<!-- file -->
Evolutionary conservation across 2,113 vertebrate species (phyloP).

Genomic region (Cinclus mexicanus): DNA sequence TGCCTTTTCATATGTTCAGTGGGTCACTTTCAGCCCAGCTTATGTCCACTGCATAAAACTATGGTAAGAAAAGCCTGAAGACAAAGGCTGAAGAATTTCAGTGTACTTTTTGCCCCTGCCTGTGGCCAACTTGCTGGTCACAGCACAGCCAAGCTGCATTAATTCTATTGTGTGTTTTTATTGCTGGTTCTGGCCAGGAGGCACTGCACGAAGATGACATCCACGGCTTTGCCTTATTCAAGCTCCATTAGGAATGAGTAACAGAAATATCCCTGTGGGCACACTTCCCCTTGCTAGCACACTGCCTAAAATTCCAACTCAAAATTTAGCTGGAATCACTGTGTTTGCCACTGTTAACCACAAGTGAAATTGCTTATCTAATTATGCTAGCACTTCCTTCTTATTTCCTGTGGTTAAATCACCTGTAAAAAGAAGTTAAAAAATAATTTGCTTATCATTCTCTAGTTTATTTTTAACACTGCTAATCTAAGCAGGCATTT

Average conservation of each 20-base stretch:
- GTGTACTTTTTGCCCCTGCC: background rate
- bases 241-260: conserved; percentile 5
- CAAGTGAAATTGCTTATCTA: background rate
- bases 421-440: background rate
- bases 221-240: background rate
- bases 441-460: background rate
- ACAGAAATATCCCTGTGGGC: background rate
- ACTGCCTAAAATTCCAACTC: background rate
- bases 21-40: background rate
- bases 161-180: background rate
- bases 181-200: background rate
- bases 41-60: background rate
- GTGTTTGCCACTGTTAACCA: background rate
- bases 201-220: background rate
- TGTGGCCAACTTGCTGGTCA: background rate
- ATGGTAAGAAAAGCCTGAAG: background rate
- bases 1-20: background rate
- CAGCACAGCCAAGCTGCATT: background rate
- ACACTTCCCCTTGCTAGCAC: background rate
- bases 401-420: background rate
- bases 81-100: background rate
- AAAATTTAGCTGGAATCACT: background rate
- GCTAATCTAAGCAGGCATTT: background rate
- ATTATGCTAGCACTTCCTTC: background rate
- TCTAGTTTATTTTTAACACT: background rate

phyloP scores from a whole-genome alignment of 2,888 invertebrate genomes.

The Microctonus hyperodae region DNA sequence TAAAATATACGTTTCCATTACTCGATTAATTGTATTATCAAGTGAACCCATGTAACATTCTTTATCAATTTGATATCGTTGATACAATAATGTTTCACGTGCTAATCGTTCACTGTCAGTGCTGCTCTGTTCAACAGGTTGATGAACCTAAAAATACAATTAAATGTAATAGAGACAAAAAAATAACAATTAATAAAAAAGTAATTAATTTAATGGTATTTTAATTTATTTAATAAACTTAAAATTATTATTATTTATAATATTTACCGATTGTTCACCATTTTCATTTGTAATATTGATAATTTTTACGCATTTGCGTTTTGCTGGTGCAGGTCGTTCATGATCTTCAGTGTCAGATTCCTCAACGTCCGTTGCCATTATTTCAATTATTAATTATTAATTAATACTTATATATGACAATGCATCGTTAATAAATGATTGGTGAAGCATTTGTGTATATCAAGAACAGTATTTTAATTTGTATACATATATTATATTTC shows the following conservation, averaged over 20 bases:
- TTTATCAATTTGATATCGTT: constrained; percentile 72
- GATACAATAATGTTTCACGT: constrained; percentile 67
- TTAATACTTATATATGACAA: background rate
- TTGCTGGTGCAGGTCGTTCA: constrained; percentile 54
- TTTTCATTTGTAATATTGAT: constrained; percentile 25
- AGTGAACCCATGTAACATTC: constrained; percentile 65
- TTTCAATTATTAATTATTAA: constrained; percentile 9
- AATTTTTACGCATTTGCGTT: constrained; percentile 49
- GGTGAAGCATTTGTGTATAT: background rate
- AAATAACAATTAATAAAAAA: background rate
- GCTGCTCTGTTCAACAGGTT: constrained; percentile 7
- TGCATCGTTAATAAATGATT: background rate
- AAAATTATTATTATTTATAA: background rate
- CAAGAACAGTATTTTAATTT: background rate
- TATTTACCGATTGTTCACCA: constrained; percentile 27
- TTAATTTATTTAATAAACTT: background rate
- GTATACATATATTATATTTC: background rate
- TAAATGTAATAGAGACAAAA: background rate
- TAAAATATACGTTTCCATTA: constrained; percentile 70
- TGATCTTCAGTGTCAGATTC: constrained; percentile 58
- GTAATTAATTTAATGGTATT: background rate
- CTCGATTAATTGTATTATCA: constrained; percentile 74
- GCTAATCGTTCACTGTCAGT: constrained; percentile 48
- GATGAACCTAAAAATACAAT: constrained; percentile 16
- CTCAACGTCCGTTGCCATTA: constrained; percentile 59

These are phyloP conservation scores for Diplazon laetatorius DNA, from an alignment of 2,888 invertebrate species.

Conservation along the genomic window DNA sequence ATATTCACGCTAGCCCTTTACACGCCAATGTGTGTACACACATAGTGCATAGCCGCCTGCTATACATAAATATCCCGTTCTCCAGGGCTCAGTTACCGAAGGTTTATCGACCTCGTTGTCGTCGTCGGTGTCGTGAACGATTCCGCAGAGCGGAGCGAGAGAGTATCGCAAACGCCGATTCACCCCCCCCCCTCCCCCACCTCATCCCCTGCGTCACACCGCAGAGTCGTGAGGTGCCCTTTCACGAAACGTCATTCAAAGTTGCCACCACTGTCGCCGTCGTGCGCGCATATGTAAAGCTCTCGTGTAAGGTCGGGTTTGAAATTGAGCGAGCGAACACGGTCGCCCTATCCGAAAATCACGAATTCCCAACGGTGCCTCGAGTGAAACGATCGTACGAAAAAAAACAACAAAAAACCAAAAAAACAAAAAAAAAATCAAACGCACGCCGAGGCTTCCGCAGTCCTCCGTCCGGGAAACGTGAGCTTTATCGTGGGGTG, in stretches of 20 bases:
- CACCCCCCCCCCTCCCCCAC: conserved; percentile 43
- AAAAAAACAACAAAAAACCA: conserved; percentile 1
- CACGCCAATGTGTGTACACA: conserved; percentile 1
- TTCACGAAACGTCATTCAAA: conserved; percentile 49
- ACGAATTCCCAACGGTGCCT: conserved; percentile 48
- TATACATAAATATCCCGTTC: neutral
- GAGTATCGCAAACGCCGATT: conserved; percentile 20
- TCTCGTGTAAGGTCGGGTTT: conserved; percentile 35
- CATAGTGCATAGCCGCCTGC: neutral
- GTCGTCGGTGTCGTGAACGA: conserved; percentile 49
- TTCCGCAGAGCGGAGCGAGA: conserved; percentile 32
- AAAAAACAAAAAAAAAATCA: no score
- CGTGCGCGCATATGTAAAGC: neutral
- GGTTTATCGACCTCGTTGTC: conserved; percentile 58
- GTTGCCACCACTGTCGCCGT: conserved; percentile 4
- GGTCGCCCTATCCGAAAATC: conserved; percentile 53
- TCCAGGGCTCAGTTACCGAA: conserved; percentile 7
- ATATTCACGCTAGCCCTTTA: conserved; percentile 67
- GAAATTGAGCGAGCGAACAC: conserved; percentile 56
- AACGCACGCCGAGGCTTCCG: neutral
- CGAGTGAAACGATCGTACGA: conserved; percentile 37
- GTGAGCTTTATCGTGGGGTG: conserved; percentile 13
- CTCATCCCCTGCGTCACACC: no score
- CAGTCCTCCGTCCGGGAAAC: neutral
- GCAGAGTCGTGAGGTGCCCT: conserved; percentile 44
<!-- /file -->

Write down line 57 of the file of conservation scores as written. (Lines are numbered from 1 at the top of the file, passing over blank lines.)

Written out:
Conservation along the genomic window DNA sequence ATATTCACGCTAGCCCTTTACACGCCAATGTGTGTACACACATAGTGCATAGCCGCCTGCTATACATAAATATCCCGTTCTCCAGGGCTCAGTTACCGAAGGTTTATCGACCTCGTTGTCGTCGTCGGTGTCGTGAACGATTCCGCAGAGCGGAGCGAGAGAGTATCGCAAACGCCGATTCACCCCCCCCCCTCCCCCACCTCATCCCCTGCGTCACACCGCAGAGTCGTGAGGTGCCCTTTCACGAAACGTCATTCAAAGTTGCCACCACTGTCGCCGTCGTGCGCGCATATGTAAAGCTCTCGTGTAAGGTCGGGTTTGAAATTGAGCGAGCGAACACGGTCGCCCTATCCGAAAATCACGAATTCCCAACGGTGCCTCGAGTGAAACGATCGTACGAAAAAAAACAACAAAAAACCAAAAAAACAAAAAAAAAATCAAACGCACGCCGAGGCTTCCGCAGTCCTCCGTCCGGGAAACGTGAGCTTTATCGTGGGGTG, in stretches of 20 bases: